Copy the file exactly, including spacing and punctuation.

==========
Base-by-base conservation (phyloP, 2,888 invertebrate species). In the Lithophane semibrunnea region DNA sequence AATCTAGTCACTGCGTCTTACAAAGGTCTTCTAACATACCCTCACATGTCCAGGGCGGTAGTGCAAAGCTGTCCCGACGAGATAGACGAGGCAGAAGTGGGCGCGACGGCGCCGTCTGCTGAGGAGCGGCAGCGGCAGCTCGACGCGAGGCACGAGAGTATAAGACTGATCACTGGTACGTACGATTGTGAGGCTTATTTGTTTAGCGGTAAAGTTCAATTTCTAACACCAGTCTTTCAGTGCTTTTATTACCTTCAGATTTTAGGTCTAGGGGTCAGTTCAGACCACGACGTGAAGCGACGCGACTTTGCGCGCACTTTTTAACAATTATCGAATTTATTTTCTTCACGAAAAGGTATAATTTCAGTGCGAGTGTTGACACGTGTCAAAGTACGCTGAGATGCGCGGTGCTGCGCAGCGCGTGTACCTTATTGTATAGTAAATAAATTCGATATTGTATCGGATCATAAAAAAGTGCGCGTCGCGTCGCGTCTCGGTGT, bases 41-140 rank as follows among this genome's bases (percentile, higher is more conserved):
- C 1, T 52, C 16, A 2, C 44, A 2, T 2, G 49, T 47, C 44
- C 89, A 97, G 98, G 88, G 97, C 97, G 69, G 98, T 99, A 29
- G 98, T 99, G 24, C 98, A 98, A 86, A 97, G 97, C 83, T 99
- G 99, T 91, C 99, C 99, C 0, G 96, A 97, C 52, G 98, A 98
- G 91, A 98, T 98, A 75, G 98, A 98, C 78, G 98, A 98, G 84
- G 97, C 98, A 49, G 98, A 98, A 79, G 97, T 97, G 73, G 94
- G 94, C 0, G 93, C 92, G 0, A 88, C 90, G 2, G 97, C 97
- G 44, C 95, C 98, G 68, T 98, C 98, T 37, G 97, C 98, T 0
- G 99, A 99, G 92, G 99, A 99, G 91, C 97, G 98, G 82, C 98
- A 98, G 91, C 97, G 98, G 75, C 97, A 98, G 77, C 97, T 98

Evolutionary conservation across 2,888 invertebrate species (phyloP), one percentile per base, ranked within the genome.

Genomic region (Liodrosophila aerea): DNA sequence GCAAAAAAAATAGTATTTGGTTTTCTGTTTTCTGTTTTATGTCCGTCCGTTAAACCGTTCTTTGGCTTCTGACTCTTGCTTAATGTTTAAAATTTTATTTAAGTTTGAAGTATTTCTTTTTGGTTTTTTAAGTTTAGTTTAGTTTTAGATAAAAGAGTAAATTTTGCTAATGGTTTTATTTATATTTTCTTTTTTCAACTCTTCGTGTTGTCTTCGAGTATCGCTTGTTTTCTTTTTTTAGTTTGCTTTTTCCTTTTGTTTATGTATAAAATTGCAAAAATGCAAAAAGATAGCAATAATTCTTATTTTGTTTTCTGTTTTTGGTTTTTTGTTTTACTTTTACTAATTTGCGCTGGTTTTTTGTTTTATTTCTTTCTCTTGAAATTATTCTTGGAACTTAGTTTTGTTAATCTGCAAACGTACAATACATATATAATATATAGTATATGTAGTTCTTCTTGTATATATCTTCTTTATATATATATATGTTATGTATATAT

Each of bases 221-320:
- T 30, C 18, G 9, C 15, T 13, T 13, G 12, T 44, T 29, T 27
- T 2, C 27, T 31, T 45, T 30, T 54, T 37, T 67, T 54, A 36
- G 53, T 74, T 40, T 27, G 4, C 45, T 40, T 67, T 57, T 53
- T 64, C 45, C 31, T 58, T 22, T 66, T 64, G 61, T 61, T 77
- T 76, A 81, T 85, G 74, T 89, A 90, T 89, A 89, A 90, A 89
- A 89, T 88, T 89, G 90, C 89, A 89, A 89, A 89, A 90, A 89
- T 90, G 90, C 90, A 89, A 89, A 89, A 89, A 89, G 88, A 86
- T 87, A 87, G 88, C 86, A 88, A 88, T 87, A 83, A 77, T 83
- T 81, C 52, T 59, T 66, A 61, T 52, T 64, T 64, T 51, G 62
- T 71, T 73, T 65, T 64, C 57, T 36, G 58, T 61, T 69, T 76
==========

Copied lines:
Base-by-base conservation (phyloP, 2,888 invertebrate species). In the Lithophane semibrunnea region DNA sequence AATCTAGTCACTGCGTCTTACAAAGGTCTTCTAACATACCCTCACATGTCCAGGGCGGTAGTGCAAAGCTGTCCCGACGAGATAGACGAGGCAGAAGTGGGCGCGACGGCGCCGTCTGCTGAGGAGCGGCAGCGGCAGCTCGACGCGAGGCACGAGAGTATAAGACTGATCACTGGTACGTACGATTGTGAGGCTTATTTGTTTAGCGGTAAAGTTCAATTTCTAACACCAGTCTTTCAGTGCTTTTATTACCTTCAGATTTTAGGTCTAGGGGTCAGTTCAGACCACGACGTGAAGCGACGCGACTTTGCGCGCACTTTTTAACAATTATCGAATTTATTTTCTTCACGAAAAGGTATAATTTCAGTGCGAGTGTTGACACGTGTCAAAGTACGCTGAGATGCGCGGTGCTGCGCAGCGCGTGTACCTTATTGTATAGTAAATAAATTCGATATTGTATCGGATCATAAAAAAGTGCGCGTCGCGTCGCGTCTCGGTGT, bases 41-140 rank as follows among this genome's bases (percentile, higher is more conserved):
- C 1, T 52, C 16, A 2, C 44, A 2, T 2, G 49, T 47, C 44
- C 89, A 97, G 98, G 88, G 97, C 97, G 69, G 98, T 99, A 29
- G 98, T 99, G 24, C 98, A 98, A 86, A 97, G 97, C 83, T 99
- G 99, T 91, C 99, C 99, C 0, G 96, A 97, C 52, G 98, A 98
- G 91, A 98, T 98, A 75, G 98, A 98, C 78, G 98, A 98, G 84
- G 97, C 98, A 49, G 98, A 98, A 79, G 97, T 97, G 73, G 94
- G 94, C 0, G 93, C 92, G 0, A 88, C 90, G 2, G 97, C 97
- G 44, C 95, C 98, G 68, T 98, C 98, T 37, G 97, C 98, T 0
- G 99, A 99, G 92, G 99, A 99, G 91, C 97, G 98, G 82, C 98
- A 98, G 91, C 97, G 98, G 75, C 97, A 98, G 77, C 97, T 98

Evolutionary conservation across 2,888 invertebrate species (phyloP), one percentile per base, ranked within the genome.

Genomic region (Liodrosophila aerea): DNA sequence GCAAAAAAAATAGTATTTGGTTTTCTGTTTTCTGTTTTATGTCCGTCCGTTAAACCGTTCTTTGGCTTCTGACTCTTGCTTAATGTTTAAAATTTTATTTAAGTTTGAAGTATTTCTTTTTGGTTTTTTAAGTTTAGTTTAGTTTTAGATAAAAGAGTAAATTTTGCTAATGGTTTTATTTATATTTTCTTTTTTCAACTCTTCGTGTTGTCTTCGAGTATCGCTTGTTTTCTTTTTTTAGTTTGCTTTTTCCTTTTGTTTATGTATAAAATTGCAAAAATGCAAAAAGATAGCAATAATTCTTATTTTGTTTTCTGTTTTTGGTTTTTTGTTTTACTTTTACTAATTTGCGCTGGTTTTTTGTTTTATTTCTTTCTCTTGAAATTATTCTTGGAACTTAGTTTTGTTAATCTGCAAACGTACAATACATATATAATATATAGTATATGTAGTTCTTCTTGTATATATCTTCTTTATATATATATATGTTATGTATATAT

Each of bases 221-320:
- T 30, C 18, G 9, C 15, T 13, T 13, G 12, T 44, T 29, T 27
- T 2, C 27, T 31, T 45, T 30, T 54, T 37, T 67, T 54, A 36
- G 53, T 74, T 40, T 27, G 4, C 45, T 40, T 67, T 57, T 53
- T 64, C 45, C 31, T 58, T 22, T 66, T 64, G 61, T 61, T 77
- T 76, A 81, T 85, G 74, T 89, A 90, T 89, A 89, A 90, A 89
- A 89, T 88, T 89, G 90, C 89, A 89, A 89, A 89, A 90, A 89
- T 90, G 90, C 90, A 89, A 89, A 89, A 89, A 89, G 88, A 86
- T 87, A 87, G 88, C 86, A 88, A 88, T 87, A 83, A 77, T 83
- T 81, C 52, T 59, T 66, A 61, T 52, T 64, T 64, T 51, G 62
- T 71, T 73, T 65, T 64, C 57, T 36, G 58, T 61, T 69, T 76